Mansoor Hamayun, CEO and Co-Founder, Bboxx
The UK is currently in a muddle. It is legally bound to get to Net Zero by 2050 – in fact, it was the first major economy to pass a net zero emissions law. But how on earth to get there – and at what cost? The current Prime Minister Rishi Sunak says that now is not the time to burden hard-pressed families with the cost of Net Zero through heat pumps and electric cars.
The UK is what I call a “legacy country”. It has tied itself up in knots because it is saddled by ageing infrastructure; even if it could produce more clean energy, it largely has a housing stock which lets out much of it because of poor insulation.
These really are first world problems.
But, maybe in the true zero-sum game of our globalised economy, these pounds, dollars, and euros could be better spent in terms of impact elsewhere in the world.
Take Africa – and the dynamism and vitality of the continent which is enabling it to cultivate a unique leap-frogging approach to problem-solving and innovation, undeterred by Western stagnated benchmarks or expectations.
Historically isolated, not only by geographic barriers but also by socio-political circumstances, the continent has experienced phases of colonisation, exploitation, and internal conflicts. These experiences have bred resilience, resourcefulness, innovation, and a strong sense of community among many modern African nations.
When I think about Africa, I picture blood transfusions delivered by drone; the first fully cashless societies; rapidly scalable and affordable renewable energy. The truth is that Africa is at the forefront of modern technological innovation, because necessity is the mother of invention. The world should take heed.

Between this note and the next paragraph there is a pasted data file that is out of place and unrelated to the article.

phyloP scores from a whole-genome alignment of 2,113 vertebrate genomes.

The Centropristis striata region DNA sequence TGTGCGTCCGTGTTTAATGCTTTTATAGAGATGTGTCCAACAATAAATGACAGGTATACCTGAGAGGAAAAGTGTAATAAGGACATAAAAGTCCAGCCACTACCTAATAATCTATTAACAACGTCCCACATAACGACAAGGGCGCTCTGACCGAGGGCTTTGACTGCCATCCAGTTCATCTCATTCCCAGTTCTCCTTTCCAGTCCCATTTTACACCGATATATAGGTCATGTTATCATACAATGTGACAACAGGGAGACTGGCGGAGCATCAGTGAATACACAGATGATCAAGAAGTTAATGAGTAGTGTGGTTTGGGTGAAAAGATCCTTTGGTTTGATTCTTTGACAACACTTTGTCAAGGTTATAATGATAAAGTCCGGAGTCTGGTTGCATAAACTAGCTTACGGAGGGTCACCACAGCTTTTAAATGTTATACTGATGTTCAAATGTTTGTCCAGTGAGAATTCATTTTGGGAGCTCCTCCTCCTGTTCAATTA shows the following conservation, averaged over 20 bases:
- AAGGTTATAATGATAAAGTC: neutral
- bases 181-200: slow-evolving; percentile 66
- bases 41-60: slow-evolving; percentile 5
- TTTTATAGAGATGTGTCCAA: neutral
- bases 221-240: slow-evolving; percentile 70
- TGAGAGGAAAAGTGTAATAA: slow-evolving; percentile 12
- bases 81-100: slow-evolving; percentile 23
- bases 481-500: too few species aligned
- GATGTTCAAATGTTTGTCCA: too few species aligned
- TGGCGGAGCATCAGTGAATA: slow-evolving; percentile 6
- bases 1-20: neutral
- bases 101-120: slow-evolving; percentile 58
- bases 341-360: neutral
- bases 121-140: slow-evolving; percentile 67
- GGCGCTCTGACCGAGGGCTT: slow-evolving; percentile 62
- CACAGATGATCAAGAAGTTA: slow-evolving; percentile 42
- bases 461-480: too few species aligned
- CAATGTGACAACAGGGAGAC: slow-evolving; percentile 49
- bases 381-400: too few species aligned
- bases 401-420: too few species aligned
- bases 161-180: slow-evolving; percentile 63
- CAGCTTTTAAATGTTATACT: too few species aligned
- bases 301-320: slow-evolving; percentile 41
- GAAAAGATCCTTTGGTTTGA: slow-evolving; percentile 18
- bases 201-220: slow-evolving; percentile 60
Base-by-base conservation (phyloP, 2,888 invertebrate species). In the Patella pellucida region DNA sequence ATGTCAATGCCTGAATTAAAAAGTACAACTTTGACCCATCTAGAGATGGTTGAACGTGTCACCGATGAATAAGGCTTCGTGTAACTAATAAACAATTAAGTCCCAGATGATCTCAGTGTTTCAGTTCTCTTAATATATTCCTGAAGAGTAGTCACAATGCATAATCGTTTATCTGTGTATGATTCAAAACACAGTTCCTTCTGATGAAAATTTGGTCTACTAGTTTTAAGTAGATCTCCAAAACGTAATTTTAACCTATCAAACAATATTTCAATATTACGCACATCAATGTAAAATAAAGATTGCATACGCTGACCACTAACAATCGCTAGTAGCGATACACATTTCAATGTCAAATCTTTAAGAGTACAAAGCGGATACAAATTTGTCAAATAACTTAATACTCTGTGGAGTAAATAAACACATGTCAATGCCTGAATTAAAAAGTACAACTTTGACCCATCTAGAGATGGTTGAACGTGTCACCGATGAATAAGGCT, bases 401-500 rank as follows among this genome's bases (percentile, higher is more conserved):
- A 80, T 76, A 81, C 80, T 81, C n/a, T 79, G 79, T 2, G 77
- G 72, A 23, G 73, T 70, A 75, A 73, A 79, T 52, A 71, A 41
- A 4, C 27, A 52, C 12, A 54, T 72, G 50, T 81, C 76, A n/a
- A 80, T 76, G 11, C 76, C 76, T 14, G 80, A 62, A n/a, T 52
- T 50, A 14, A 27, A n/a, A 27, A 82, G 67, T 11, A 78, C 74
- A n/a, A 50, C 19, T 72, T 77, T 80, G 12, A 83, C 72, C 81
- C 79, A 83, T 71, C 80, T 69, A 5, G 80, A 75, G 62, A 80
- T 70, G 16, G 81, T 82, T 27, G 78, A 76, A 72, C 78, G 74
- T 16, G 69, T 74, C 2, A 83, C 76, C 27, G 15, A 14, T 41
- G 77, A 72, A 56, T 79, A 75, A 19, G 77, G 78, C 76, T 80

The challenges facing the continent demand innovation to tackle them in a pressing manner – for the sake of improving quality of life, improving life outcomes, and saving lives. Countries widely seen as pushing the boundaries of technological innovation, like Japan, are propelled by economic pressures, with production-line efficiency and a desire for luxury driving advances in robotics. But this is no match for the technology-enabled problem-solving taking place in Africa, where the problems to be solved are instead how to create healthcare infrastructure in a landscape without adequate transportation infrastructure, or how to enable the millions of people without access to financial services to participate in and grow economies. For this reason, the greatest advances in the 21st century tech boom are being pioneered in Africa.
Take Somalia, for example, where a significant 85% of the population has embraced mobile money, paving the path towards the first fully cashless society.
Or, in the healthcare sector, where Kenya is not just keeping pace but setting a new global standard. Remote healthcare access via mobile phones is now embedded into the public health infrastructure through public-private partnerships, a sharp contrast to the West where such innovations remain predominantly in the private sector.